New video board will be ready to go in time for JUCO

An artist’s rendering shows what the new video board at Suplizio Field will look like. The new board is scheduled to be shipped in mid-April.



It’s no longer on the wish list. A video board is coming to Suplizio Field this year.

Three entities that use the ballpark are joining forces to purchase the video board, which will be installed next to the existing scoreboard in right-center field in time for this year’s Alpine Bank Junior College World Series.

The Grand Junction Rockies, JUCO and Colorado Mesa have all contributed to the $180,000 price tag for a 16-foot high, 27.7-foot wide digital video board.

“We have a really good relationship now with the GJ Rockies, and they approached us two years ago and asked what’s the next biggest amenity that we can help with the stadium?” JUCO Chairman Jamie Hamilton said.

After discussing a couple of options, everyone agreed a video board would be something everyone at the ballpark could enjoy and would benefit JUCO, the Rockies, Colorado Mesa and area high schools.

The Rockies are contributing $75,000, Hamilton said, with CMU pledging $20,000. The rest will be paid by JUCO, which recently received an anonymous gift of $75,000.

JUCO has also started a GoFundMe account (https://www.gofundme.com/help-juco-ws-get-a-video-board) for fans to contribute, with a pledge to match up to $30,000. In one week, that fund has generated more than $1,200, with several junior college coaches pitching in.

Anyone donating $10 or more will be mentioned in a thank-you message on the new video board during JUCO, and those contributing $100 or more will receive a JUCO T-shirt.

Others have sent contributions directly to JUCO.

“They just called and said how do we do this?” Hamilton said. “That’s what this tournament is, people just step up and help.”

Three businesses have inquired about being a name sponsor for the video board, something Hamilton hadn’t really considered, but is now.

How the different entities use the video board will vary.

“It will be available for the high schools, CMU can sell ads and generate revenue, obviously for the Rockies it will be a revenue generator,” Hamilton said. “We’ve talked in a couple of (JUCO) meetings about having interviews after games, team pictures, thank-yous, those type of things.”

Colorado Mesa requested the board be portable enough to be moved to Stocker Stadium in the fall for football games. That added another $11,000 to the price, but the plan is to make that happen, Hamilton said.

“That doesn’t put into play the cost to actually move it,” he said. “That will have to be taken care of by the football utilizers as opposed to us, but we’ll work those things out.”

Joe Kubly, the president of the Grand Junction Rockies, said his club is happy to see the next big thing for the ballpark.

“Our biggest thing is we’re just happy to partner with JUCO and CMU and find a new way to improve this ballpark and make it even more first-class than it already is,” Kubly said. “That’s our only goal in this.”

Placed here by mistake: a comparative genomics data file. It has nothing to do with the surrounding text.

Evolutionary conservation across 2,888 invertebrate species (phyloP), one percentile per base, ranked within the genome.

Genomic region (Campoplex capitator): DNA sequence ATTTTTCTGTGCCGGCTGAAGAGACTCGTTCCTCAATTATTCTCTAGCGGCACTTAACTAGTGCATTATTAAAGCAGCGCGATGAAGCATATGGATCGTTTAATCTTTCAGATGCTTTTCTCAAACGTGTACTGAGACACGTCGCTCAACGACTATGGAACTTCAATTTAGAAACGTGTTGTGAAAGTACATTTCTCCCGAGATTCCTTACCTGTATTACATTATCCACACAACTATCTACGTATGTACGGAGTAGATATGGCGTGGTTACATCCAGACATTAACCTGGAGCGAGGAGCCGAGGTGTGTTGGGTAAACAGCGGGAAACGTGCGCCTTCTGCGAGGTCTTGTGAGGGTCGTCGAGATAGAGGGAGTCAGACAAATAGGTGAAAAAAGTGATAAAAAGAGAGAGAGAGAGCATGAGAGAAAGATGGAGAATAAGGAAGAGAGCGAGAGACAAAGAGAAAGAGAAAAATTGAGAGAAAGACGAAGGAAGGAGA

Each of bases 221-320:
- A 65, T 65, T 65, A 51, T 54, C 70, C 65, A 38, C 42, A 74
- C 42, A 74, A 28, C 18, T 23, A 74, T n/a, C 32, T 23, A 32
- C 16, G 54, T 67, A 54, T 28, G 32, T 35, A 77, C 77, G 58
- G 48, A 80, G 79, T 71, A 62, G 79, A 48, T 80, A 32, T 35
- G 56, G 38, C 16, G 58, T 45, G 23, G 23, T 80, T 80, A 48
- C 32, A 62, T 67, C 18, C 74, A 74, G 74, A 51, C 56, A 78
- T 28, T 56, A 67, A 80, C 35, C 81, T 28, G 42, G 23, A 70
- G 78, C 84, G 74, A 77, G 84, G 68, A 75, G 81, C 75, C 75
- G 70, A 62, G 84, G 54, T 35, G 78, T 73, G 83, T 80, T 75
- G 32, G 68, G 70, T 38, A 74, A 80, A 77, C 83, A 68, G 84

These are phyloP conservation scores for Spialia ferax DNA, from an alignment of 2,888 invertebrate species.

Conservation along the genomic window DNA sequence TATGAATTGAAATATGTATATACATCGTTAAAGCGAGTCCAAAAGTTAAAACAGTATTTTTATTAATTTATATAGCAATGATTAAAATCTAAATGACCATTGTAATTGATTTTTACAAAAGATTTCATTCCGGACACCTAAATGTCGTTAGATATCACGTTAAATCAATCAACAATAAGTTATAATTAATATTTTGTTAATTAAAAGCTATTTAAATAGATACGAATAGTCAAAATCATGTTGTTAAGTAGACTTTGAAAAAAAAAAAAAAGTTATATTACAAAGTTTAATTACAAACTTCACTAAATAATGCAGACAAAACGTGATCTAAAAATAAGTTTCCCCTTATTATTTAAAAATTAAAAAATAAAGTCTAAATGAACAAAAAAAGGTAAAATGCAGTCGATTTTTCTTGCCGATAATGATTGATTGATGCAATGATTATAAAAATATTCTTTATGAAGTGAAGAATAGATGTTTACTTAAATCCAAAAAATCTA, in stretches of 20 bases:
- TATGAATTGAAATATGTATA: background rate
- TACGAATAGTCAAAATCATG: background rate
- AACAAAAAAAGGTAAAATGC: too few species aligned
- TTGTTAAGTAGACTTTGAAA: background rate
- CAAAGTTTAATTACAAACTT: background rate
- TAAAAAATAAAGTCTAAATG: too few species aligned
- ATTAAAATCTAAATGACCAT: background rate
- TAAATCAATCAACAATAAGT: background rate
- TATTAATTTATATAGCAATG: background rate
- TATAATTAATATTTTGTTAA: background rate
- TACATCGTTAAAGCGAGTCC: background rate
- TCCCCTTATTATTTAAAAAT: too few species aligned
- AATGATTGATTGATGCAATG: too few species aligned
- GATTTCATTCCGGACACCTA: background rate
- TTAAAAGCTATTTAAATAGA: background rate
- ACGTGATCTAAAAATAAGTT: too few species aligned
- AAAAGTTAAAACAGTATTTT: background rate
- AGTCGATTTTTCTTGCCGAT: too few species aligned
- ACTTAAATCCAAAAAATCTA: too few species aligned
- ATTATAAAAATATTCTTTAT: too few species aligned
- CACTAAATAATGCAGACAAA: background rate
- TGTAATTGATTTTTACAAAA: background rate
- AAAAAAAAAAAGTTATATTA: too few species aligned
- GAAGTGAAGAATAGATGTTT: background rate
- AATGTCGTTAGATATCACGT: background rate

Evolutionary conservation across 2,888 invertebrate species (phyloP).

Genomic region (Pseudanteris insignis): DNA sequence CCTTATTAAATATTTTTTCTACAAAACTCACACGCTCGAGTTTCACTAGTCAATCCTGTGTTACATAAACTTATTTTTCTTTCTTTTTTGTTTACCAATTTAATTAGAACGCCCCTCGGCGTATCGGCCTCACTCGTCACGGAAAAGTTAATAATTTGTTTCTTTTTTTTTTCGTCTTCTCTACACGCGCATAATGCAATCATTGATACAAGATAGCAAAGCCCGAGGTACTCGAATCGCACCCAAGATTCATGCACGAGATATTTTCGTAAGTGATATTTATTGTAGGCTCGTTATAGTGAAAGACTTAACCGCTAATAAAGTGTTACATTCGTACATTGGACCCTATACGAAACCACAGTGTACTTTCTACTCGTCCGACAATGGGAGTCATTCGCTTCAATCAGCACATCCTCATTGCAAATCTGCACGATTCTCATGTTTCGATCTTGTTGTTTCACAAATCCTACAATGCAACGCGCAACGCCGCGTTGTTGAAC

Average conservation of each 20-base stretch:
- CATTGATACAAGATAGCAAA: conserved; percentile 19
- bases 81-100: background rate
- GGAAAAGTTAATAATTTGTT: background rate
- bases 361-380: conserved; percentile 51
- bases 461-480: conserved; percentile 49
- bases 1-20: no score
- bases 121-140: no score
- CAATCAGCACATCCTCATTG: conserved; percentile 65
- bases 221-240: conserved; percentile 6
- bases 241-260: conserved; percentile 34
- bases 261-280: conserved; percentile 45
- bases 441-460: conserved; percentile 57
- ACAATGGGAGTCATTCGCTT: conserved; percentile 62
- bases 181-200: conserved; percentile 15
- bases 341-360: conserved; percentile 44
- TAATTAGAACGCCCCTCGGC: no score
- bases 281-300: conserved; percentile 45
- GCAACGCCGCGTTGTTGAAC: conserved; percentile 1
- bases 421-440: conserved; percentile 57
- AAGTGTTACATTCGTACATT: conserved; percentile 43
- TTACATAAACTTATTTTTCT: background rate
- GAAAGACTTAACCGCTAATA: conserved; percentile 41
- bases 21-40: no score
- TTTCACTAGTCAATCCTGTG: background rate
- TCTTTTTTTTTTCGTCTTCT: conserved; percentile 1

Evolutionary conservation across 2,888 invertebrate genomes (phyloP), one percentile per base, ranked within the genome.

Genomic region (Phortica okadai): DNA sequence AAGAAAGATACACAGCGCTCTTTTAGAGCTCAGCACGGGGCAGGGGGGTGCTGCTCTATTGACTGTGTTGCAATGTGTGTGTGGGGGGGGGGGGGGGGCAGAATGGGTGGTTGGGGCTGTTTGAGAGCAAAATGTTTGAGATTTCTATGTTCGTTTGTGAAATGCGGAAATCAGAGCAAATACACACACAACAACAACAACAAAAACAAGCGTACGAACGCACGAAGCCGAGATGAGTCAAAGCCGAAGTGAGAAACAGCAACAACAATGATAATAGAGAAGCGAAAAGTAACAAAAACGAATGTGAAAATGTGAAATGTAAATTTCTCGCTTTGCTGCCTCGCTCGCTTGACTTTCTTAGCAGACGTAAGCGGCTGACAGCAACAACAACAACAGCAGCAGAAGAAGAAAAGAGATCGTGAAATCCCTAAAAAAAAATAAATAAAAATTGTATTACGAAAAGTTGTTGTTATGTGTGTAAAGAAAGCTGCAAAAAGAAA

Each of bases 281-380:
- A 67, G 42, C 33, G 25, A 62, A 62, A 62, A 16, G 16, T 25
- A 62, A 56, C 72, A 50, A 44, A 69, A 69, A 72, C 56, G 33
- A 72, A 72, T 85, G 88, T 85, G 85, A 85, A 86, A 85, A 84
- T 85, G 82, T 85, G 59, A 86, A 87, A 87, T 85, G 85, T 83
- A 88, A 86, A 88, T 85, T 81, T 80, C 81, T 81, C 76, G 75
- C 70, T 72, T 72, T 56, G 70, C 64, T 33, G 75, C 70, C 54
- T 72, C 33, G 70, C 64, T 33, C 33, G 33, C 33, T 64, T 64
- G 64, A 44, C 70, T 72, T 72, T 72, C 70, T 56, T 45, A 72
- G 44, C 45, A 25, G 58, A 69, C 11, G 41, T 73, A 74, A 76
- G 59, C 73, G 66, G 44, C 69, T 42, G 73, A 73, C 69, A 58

Kubly went to Fort Worth, Texas, to check out the GoVision board, the same company that provides the jumbo displays for Major League Baseball. He has experience with video displays at other minor league ballparks, and he’s volunteered his time and will arrange for Rockies’ interns to help run the GoVision video board during JUCO.

The board is scheduled to be shipped in mid-April, with a five-day installation window.

Hamilton hopes it’s up and running by the beginning of May, which would allow CMU to test it out should the Mavericks host the RMAC and/or South Central Region tournaments.

At least the first year, Hamilton doesn’t expect JUCO to run instant replays since the board won’t be installed until just before the tournament. Reel Recruits, which produces daily videos during the week, will provide recap videos to show between games.

“I’d like to see highlights of the Challenger game or the baseball clinic,” Hamilton said. “We should have the ability to do headshots of the players now hitting, with their stats. It’s a function of manpower.

“It would be cool to do a trivia question, especially with the 60th (anniversary), or how to get the book (being written in conjunction with the 60-year celebration), all the things that go with marketing, and not take away from the championship, but to enhance it.”

The Colorado Rockies have offered to pay for the technology used at Coors Field that displays the speed and what type of pitch is thrown. The current speed of pitch display will remain, but will be moved to accommodate the board. The advertising signs above the right-field wall will likely be moved so sight lines aren’t obstructed for fans in the right-field bleachers.

And yes, the video board can withstand home runs being hit off its face, Hamilton was assured.

The time was right for that next big thing.

“It was the right thing to do, the next thing to do,” Hamilton said. “It’s been five years since we’ve done anything.”


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